In Tampa, the Republican conference has heard a line of powerful speakers talk about government debt in compelling and urgent way. There’s a contingent of eight Tories out there, led by party chairman Sayeeda Warsi, but I doubt they’ll be taking many notes. The finely-honed attack lines that the Republicans are coming out are more use to Labour than to the Tories. Take the below, from Paul Ryan’s speech on Wednesday.
‘They’ve run out of ideas. Their moment came and went. They were elected in the middle of a crisis, as they constantly remind us, but they’re now making it worse. They have added £11,000 of debt for every man, woman and child in the country. Thousands have graduated from university, ready to use their gifts and get moving in life. Half of them can’t find the work they studied for, or any work at all. Without a change in leadership, why would the next five years be any different from the last five years?’
I changed a couple of numbers, but the rest is pure Ryan. The overall analysis is very powerful: they said they’d fix the economy, they have increased the debt, so why give them another term? They promised something they didn’t deliver. I look at all this in my Daily Telegraph column today.
Cameron is vulnerable to this because in 2015, after seven years of the Tories banging on about the deficit, Britain will still have the largest deficit in the Western world. And also they have been engaging in what I call a ‘word game’ by saying they will cut the deficit. Politics, as David Frum says, is not about what you say but what other people hear. And most Brits hear ‘cut the debt’. A dangerous gap has opened up between what the government is doing with debt, and what the public think is happening.
The coalition is increasing the national debt by about £600 billion, about the same as Labour proposed. In my column, I mention a YouGov poll commissioned by Policy Exchange around the time of last year’s budget which finds that just 16 per cent realize that debt is going up. The Centre for Policy Studies (on whose board I sit) released a report this week showing just 10 per cent realise what’s happening to the debt. They produced a short video on it all:-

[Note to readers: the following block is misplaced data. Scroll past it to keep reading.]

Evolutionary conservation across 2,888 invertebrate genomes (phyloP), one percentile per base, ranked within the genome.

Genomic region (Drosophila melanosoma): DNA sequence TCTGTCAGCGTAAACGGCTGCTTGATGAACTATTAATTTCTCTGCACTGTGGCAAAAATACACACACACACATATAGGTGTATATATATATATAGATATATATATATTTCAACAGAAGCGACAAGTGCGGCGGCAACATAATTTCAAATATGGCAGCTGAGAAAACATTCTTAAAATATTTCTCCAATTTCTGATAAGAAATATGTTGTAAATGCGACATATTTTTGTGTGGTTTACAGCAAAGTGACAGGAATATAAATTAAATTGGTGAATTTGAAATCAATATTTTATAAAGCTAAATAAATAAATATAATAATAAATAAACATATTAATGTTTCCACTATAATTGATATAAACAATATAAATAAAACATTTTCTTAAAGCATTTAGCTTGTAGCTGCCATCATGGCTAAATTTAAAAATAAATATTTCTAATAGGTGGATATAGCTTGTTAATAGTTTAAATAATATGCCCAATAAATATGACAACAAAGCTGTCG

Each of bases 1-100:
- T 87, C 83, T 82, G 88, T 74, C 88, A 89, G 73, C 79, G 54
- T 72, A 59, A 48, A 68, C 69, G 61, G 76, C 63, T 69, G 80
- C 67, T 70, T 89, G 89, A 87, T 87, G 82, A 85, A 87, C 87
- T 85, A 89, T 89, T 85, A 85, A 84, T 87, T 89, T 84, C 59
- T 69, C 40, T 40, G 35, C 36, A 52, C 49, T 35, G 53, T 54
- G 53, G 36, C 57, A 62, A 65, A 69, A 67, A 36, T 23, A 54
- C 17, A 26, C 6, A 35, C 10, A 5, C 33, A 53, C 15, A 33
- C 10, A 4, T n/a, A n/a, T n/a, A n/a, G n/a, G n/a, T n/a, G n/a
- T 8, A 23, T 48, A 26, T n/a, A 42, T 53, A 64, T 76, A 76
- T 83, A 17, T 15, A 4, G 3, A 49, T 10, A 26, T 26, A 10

And why might the public be so badly informed? The CPS study shows several examples of ministers mixing up the concepts of ‘deficit’ and ‘debt’. I do not believe this is a deliberate attempt to mislead, but strategy seems to be to leave the voters in a state of blissful confusion. I don’t see many ministers going out of their way to make the situation clear. The phrase ‘cutting quarter of the deficit already’ goes down well in focus groups, but what if they knew that the national debt has risen by a quarter?
The CPS poll suggested just under half of voters think that debt is falling, when it’s rising faster now than almost any point in our history. Yes, this is due to Gordon Brown’s diabolical legacy and if there is such confusion over debt then a certain part of the blame falls on the media. But when these voters twig that debt is rising more under 5 years of Cameron that under 13 years of Labour, they won’t be happy. Cameron ought to make it clear, and point out that he is not cutting fast, harsh and deep as Labour say. His cuts are moderate ones, less in four years than Denis Healey did in one, and the price he is paying for cutting at such a slow pace is a national debt rising faster than any European country. I’m not saying his strategy is wrong, just that he should be clearer about what he’s up to. That he should be worried that the people whose money he is spending don’t seem to understand what he’s up to.
Cameron is lucky that, at present, their only alternative is a Labour Party that would borrow even more.
UPDATE A friend emails the below graph, showing that current government spending (excluding debt) is rising again. So those cuts are not so harsh and deep after all. He says: “If UK had to pay market rates for funding rather than print they money total govt spending growth would be 2-3% higher.”Tags: Conservatives, David Cameron, Debt, Deficit, UK politics